Analysis: Football draws a crowd at the Capitol

BATON ROUGE, la. (AP) — The legislative committee room was packed, with education leaders from across Louisiana spilling out into the hall and lawmakers intensely focused on the information at hand.

The talk wasn’t about how to boost student performance, keep teenagers from becoming dropouts, more efficiently spend money in the classroom or assist financially struggling school districts.

No, that’s not what got lawmakers and school principals — some of whom traveled for hours to Baton Rouge — jammed into a more than four-hour joint House and Senate committee hearing.

It was high school football. More specifically, it was a dispute over the playoffs.

“We drew more people today into this room than we do for a budget hearing. It’s just amazing,” said Sen. Ronnie Johns, R-Lake Charles.

Never underestimate the power of sports to draw a crowd and generate heated conversation in Louisiana, even a packed house at the state Capitol.

“This state is about football,” said Sen. Mike Walsworth, R-West Monroe.

The dispute arose after the Louisiana High School Athletic Association voted to split football playoffs starting with the upcoming season, with games for traditional public high schools separated from those involving private, magnet and charter schools.

The change reworks a system that had been in place for 92 years.

The issue has caused tension among school leaders, and parents are questioning the implications. So, lawmakers created new committees on high school athletics to delve into details of the dispute, even though it’s questionable what authority they might have in meddling in the high school football playoff system.

“Obviously, it is a very important topic, because look at how many people are here,” Rep. Steve Carter, R-Baton Rouge, chairman of the House Education Committee, said several hours into the hearing as he surveyed the room.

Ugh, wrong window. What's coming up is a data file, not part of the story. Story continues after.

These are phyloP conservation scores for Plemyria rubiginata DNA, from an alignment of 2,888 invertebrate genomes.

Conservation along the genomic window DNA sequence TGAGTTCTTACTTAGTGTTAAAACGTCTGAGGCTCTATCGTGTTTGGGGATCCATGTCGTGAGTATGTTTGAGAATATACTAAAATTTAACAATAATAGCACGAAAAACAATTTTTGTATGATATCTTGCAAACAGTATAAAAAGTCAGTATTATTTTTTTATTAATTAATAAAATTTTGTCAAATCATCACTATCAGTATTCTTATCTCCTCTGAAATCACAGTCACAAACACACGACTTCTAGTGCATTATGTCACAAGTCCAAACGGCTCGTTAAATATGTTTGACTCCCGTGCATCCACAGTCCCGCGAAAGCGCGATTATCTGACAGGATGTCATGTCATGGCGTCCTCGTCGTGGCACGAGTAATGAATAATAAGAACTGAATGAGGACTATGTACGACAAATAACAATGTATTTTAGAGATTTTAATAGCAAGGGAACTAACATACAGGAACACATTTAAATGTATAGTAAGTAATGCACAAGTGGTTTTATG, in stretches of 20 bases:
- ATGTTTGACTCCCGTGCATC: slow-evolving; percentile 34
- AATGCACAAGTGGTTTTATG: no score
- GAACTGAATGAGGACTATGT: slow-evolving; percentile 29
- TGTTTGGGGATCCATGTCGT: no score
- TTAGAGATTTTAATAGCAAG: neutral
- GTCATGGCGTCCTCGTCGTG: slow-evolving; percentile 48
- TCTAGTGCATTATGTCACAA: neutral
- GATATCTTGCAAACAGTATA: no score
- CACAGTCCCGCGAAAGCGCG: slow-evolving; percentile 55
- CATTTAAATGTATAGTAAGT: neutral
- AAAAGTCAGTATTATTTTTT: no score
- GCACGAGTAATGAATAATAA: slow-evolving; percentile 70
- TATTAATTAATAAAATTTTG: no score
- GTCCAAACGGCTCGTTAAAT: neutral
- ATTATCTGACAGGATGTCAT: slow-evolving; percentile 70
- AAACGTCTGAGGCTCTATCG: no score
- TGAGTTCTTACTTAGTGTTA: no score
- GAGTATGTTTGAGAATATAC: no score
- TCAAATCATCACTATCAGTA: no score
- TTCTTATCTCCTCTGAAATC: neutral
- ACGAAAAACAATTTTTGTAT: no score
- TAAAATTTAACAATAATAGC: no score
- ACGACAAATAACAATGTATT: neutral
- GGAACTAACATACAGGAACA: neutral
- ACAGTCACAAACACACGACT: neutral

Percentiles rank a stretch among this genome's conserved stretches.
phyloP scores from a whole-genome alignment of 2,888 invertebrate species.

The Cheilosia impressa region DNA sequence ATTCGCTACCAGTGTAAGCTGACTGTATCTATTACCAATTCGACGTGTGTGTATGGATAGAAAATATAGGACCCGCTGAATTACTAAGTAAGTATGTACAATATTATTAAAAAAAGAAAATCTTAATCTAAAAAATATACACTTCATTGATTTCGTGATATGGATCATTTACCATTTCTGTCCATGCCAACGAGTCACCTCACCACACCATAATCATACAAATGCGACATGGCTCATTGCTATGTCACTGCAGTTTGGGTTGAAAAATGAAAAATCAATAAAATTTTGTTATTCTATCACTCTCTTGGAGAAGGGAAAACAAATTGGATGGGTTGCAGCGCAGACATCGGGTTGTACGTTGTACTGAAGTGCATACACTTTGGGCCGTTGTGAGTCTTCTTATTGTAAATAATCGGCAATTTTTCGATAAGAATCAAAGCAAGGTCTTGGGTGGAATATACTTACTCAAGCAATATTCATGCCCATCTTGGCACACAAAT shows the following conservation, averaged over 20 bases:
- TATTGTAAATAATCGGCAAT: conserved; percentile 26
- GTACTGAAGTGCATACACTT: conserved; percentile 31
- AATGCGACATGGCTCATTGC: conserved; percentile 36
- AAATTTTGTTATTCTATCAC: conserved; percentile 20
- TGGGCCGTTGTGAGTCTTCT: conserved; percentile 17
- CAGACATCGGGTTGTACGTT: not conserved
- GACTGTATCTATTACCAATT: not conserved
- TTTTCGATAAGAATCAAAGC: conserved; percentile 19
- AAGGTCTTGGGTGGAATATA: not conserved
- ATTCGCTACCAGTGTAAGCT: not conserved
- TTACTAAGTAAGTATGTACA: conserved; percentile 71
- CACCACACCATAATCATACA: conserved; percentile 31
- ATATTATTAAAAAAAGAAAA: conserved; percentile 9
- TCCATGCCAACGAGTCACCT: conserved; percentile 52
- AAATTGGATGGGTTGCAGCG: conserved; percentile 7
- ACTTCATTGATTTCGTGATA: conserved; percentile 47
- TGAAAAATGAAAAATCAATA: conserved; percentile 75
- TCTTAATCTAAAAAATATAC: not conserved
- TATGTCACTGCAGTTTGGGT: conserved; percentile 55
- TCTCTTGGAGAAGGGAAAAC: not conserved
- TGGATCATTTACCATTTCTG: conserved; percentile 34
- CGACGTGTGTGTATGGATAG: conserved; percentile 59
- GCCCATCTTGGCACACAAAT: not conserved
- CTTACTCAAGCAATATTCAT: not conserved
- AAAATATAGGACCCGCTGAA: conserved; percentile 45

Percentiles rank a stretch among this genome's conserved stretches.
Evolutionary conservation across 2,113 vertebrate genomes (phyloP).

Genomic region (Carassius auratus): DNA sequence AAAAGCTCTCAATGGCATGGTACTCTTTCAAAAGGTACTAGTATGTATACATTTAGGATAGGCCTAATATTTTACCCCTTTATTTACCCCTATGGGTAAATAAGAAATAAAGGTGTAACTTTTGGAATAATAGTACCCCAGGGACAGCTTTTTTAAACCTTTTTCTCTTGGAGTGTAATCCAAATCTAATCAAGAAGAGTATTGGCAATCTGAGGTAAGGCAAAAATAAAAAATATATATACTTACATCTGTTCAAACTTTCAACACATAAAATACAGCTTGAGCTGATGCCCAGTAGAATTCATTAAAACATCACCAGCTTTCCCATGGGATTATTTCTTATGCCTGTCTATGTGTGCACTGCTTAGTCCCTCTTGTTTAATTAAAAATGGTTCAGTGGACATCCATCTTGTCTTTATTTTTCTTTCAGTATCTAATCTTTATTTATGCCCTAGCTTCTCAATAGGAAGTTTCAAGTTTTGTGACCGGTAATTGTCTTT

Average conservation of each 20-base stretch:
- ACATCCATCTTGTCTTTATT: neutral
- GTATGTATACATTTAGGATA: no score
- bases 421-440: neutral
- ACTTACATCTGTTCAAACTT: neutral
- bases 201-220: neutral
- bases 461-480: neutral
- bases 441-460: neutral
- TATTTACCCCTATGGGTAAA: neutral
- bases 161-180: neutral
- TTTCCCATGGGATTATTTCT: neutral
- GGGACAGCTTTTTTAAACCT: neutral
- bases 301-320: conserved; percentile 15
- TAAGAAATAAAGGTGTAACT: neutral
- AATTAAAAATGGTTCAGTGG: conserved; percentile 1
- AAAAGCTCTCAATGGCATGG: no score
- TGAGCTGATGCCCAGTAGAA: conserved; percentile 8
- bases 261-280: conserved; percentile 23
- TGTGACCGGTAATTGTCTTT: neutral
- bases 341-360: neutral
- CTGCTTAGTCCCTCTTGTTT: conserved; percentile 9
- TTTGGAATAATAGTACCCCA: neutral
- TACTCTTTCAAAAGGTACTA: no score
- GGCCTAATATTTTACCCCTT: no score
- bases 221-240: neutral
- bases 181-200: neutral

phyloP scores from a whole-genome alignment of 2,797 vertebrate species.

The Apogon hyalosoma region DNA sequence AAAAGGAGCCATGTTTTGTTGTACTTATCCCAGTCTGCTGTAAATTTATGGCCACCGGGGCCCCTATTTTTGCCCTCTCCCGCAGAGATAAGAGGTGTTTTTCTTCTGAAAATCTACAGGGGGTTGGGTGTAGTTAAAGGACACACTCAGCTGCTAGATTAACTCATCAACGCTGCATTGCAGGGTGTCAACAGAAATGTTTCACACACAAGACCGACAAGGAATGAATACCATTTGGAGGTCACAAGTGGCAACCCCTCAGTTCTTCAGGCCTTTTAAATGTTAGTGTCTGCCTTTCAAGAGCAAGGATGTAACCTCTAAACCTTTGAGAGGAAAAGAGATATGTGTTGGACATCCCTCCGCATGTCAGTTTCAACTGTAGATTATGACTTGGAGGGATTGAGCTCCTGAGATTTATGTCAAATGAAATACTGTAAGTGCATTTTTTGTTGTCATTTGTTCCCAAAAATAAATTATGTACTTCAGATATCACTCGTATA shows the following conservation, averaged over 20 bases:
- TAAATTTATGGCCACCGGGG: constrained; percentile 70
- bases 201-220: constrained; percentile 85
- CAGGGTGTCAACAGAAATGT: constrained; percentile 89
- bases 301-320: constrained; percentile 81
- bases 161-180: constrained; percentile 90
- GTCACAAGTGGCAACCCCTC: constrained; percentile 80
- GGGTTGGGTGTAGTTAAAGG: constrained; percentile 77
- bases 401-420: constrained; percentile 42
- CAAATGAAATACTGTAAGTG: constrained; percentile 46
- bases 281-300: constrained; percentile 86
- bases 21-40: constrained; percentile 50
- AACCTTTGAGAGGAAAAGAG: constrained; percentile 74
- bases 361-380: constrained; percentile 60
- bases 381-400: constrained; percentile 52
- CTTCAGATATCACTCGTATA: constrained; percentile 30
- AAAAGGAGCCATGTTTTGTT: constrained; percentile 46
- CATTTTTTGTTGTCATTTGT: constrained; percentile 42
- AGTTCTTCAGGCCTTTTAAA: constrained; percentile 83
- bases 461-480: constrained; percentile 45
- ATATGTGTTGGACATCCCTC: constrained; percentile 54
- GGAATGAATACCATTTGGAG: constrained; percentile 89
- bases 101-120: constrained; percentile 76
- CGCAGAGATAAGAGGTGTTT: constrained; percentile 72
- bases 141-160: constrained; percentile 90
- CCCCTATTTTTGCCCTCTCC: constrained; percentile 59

Public school principals who pushed the separation told lawmakers the other schools have an unfair advantage because they can cherry-pick students — and football players. They insisted they weren’t trying to rig the system, but wanted to create an equal playing field.

Leaders of private schools and public charter schools said the change is a form of segregation pushed by public school leaders who resent successful private school football programs and who dislike change in the public education system.

The change appeared to be targeted mainly at two high school football programs that together have won 38 football championships since 1921: John Curtis Christian School in Jefferson Parish and Evangel Christian Academy in Shreveport.

However, the split also separates out certain types of public schools that are less traditional but are expanding as Louisiana education leaders seek new ways to improve student performance and offer parents more choices for their children.

Charter schools are publicly financed but can be independently run without many of the requirements governing traditional public schools. Magnet schools offer specialized and advanced curricula and can choose which students are accepted.

John Hiser is principal of Edna Karr High School, a charter school in New Orleans. He accused supporters of the split playoff system of taking a specific shot “at reform education.”

“The impact of this would be to make people think twice about chartering a high school. The impact of this would make people think twice from turning a district school to a magnet school,” Hiser said.

Supporters of the split playoffs said any school that doesn’t have to take all the students in an attendance zone should be treated differently.

Todd Guise, principal of Ouachita Parish High School, said the schools separated from traditional public schools can go outside attendance zones to attract students, which he said allows them to manipulate their student populations and football teams.

“I don’t think we can hide the fact that there are advantages to being able to control your student populations,” Guise said.

No truces were brokered at the legislative hearing, but even a dispute about high school sports can highlight the simmering tension in Louisiana’s fragmented education system.

Melinda Deslatte covers the Louisiana Capitol for The Associated Press.

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